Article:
- Biomedical scientist Dong-Pyou Han has been sentenced to prison for fabricating data in HIV vaccine trials.
- U.S. Senator Charles Grassley has taken an interest in the Han case and raised its profile.
- The case raises questions on how scientific misconduct is handled in the U.S.
On July 1, 2015, Dong-Pyou Han, a former biomedical scientist at Iowa State University in Ames, IA, was sentenced to 57 months in prison for falsifying clinical trial data in the development an HIV vaccine. He was also fined $7.2 million and will be under supervision for three years after his release. The story has been covered extensively by the media in the United States and abroad, including the weekly journal Nature.
According to the Nature article, written by Sara Reardon, Han lost his job at Iowa State after it was determined that he had falsified results from vaccine experiments that were funded by the National Institutes of Health (NIH). In some experiments, Han went as far as tainting rabbit blood samples with human HIV antibodies so that it would appear as though the vaccine itself was causing the rabbits to develop immunity against the virus. In a letter written to the university, Han confessed to fabricating data to mask a sample mix-up he had made in previous years.
The Office of Research and Integrity (ORI), which oversees research misconduct investigations involving NIH funds, imposed the maximum penalty given to junior level investigators by banning Han from receiving federal grants for three years.
A case such as this would normally go no further, though, because the ORI is limited in its ability to directly investigate misconduct. In cases where there is evidence of misconduct, the ORI can only impose bans on funding and refer potential criminal cases to the Department of Justice or the HHS inspector general. However, this particular case has caught the attention of U.S. Senator Charles “Chuck” Grassley (R-IA), who has a reputation for aggressively investigating misconduct in biomedical science.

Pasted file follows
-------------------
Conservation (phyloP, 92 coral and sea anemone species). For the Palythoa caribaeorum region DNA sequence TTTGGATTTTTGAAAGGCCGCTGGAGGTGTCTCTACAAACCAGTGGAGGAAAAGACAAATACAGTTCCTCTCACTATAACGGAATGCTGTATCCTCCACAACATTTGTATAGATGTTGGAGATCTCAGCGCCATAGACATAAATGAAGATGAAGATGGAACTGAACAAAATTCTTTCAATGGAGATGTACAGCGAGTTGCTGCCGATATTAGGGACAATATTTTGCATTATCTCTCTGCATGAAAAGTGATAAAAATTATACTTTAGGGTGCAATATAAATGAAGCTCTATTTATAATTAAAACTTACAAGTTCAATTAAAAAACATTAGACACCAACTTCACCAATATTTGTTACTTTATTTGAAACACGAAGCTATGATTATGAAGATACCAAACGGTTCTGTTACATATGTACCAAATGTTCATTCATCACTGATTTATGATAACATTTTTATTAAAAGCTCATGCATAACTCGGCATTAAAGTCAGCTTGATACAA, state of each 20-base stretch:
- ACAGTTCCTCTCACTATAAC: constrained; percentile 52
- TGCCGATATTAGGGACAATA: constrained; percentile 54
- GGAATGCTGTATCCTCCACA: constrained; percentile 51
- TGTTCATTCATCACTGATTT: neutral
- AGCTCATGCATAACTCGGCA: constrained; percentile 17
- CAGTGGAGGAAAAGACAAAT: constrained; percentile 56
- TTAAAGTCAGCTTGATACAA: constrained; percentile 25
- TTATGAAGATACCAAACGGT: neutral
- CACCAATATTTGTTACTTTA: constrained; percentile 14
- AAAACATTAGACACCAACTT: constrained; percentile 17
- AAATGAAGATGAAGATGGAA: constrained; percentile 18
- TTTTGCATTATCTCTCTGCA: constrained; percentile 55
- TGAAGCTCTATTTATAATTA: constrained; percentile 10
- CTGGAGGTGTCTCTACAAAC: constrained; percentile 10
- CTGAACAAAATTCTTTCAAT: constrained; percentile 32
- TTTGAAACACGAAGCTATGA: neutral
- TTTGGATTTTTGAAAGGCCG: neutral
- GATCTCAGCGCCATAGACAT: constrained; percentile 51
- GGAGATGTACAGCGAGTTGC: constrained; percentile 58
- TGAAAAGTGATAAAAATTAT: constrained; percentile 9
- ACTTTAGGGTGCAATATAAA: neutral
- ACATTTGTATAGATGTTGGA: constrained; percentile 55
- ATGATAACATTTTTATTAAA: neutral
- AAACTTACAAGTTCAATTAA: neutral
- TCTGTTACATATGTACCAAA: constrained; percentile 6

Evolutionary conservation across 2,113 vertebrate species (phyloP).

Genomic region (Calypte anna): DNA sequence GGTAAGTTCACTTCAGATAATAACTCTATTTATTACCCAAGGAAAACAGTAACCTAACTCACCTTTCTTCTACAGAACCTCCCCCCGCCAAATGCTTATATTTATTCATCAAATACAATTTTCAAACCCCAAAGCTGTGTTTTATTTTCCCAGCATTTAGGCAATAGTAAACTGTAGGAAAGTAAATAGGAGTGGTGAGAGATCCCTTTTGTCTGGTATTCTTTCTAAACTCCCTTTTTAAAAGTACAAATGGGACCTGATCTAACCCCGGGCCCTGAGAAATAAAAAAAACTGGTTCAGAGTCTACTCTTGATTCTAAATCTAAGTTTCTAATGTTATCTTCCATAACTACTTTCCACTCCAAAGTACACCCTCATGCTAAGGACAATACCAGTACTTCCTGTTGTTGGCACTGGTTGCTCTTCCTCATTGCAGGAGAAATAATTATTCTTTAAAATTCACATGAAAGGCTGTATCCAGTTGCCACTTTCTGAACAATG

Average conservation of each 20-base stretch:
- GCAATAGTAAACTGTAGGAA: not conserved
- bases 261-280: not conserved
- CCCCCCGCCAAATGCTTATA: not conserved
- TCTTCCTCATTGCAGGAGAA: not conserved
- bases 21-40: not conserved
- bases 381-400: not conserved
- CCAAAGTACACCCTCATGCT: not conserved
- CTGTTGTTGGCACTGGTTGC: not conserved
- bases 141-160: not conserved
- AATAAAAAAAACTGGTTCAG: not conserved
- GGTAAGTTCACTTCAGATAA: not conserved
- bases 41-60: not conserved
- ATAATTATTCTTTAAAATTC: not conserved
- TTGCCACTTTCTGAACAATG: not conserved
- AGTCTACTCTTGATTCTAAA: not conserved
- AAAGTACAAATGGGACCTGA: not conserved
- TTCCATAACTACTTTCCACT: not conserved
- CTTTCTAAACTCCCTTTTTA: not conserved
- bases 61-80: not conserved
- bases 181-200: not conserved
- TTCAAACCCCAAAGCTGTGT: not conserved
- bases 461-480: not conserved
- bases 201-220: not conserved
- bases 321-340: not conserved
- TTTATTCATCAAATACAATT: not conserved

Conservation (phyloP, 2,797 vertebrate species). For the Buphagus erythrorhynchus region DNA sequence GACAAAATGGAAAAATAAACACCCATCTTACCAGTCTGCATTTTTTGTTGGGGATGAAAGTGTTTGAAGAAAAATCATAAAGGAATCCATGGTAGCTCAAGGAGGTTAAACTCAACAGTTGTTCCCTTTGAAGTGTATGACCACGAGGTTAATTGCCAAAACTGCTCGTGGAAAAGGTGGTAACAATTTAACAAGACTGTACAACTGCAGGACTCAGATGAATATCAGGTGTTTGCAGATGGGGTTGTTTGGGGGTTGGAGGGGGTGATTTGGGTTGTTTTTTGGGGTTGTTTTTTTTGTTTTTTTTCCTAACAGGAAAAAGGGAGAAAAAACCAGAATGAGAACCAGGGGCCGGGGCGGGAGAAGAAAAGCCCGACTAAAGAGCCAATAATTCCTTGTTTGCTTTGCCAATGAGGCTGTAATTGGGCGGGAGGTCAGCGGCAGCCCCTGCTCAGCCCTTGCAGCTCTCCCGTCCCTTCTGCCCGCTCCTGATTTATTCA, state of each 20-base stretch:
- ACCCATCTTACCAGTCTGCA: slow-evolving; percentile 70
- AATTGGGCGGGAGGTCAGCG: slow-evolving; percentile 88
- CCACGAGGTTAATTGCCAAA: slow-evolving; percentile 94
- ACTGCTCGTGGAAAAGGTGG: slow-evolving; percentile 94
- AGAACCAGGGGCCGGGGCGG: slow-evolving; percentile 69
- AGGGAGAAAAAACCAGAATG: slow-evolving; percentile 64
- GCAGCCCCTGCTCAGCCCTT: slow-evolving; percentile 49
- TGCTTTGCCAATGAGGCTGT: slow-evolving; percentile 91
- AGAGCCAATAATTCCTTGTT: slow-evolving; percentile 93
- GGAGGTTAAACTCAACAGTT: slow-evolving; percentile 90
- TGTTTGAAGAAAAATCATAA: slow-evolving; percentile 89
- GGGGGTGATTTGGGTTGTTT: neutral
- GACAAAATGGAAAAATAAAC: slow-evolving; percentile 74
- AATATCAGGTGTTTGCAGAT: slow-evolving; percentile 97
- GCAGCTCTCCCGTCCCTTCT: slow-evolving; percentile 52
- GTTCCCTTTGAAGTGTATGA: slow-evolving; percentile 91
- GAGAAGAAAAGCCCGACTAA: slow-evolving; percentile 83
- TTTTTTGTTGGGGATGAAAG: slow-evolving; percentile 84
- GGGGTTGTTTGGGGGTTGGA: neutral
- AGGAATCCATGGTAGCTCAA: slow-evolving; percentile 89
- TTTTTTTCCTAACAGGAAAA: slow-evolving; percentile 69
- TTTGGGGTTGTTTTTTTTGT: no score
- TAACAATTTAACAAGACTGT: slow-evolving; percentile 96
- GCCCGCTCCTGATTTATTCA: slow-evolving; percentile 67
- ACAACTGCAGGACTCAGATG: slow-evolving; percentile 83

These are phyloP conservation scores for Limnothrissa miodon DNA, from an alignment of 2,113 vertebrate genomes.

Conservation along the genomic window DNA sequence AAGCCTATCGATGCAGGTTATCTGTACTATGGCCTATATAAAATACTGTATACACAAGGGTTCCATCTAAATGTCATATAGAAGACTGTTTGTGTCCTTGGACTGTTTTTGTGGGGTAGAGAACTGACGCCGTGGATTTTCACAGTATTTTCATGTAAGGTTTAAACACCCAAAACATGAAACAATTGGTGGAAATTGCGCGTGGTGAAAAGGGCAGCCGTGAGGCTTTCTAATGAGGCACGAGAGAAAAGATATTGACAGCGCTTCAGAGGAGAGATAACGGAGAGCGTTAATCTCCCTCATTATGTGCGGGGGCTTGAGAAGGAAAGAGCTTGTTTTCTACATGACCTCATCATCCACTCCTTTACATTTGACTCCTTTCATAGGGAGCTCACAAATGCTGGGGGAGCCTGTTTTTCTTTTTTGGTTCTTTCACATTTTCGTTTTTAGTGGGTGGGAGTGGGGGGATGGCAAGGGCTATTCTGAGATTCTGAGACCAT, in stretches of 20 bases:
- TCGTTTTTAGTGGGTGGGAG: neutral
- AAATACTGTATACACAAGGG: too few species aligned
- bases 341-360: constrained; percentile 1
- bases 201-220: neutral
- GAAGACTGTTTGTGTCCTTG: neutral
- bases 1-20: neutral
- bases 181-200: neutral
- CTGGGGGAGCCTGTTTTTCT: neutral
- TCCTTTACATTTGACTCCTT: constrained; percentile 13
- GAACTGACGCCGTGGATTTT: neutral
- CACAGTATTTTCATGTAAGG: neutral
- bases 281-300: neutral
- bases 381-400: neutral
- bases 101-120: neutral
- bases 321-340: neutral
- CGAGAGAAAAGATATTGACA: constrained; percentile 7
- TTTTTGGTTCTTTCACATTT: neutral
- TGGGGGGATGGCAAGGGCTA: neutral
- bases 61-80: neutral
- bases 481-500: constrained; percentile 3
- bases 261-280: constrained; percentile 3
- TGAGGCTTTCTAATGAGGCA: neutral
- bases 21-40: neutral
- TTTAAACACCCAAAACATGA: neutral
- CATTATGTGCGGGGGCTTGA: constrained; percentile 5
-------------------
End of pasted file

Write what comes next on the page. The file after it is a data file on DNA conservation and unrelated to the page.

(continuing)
The Reardon piece notes that Grassley wrote a letter to the ORI in February 2014 to express his outrage regarding what he considered to be a light penalty given to Han. In his letter, Grassley wrote:
This seems like a very light penalty for a doctor who purposely tampered with a research trial and directly caused millions of taxpayer dollars to be wasted on fraudulent studies.
The federal prosecutor in Des Moines, IA eventually pressed charges against Han, and he was arrested. In February 2015, Han pleaded guilty to two felony counts of falsifying statements to win NIH grants.
While criminal prosecution is rare in “medium level” fraud cases such as Han’s, Reardon cites a former investigative oversight official at the ORI as saying that he believes the senator’s special interest in the case has elevated the case, which raises questions about the manner in which scientific misconduct is handled in the U.S. Grassley argues that government agencies that oversee research grants should have the ability to impose harsher penalties without involvement from lawmakers.
The article in Nature goes on to explain how most funding agencies of the U.S. government have an inspector general who is responsible for investigating misconduct, and that these officials have the authority to impose penalties on receiving government grants and, in some instances, can refer cases for criminal prosecution. But the Department of Health and Human Services (HHS), which oversees the NIH and the ORI, separates these responsibilities.
Read the full July 1, 2015 article at “U.S. Vaccine Researcher Sentenced to Prison for Fraud” at Nature.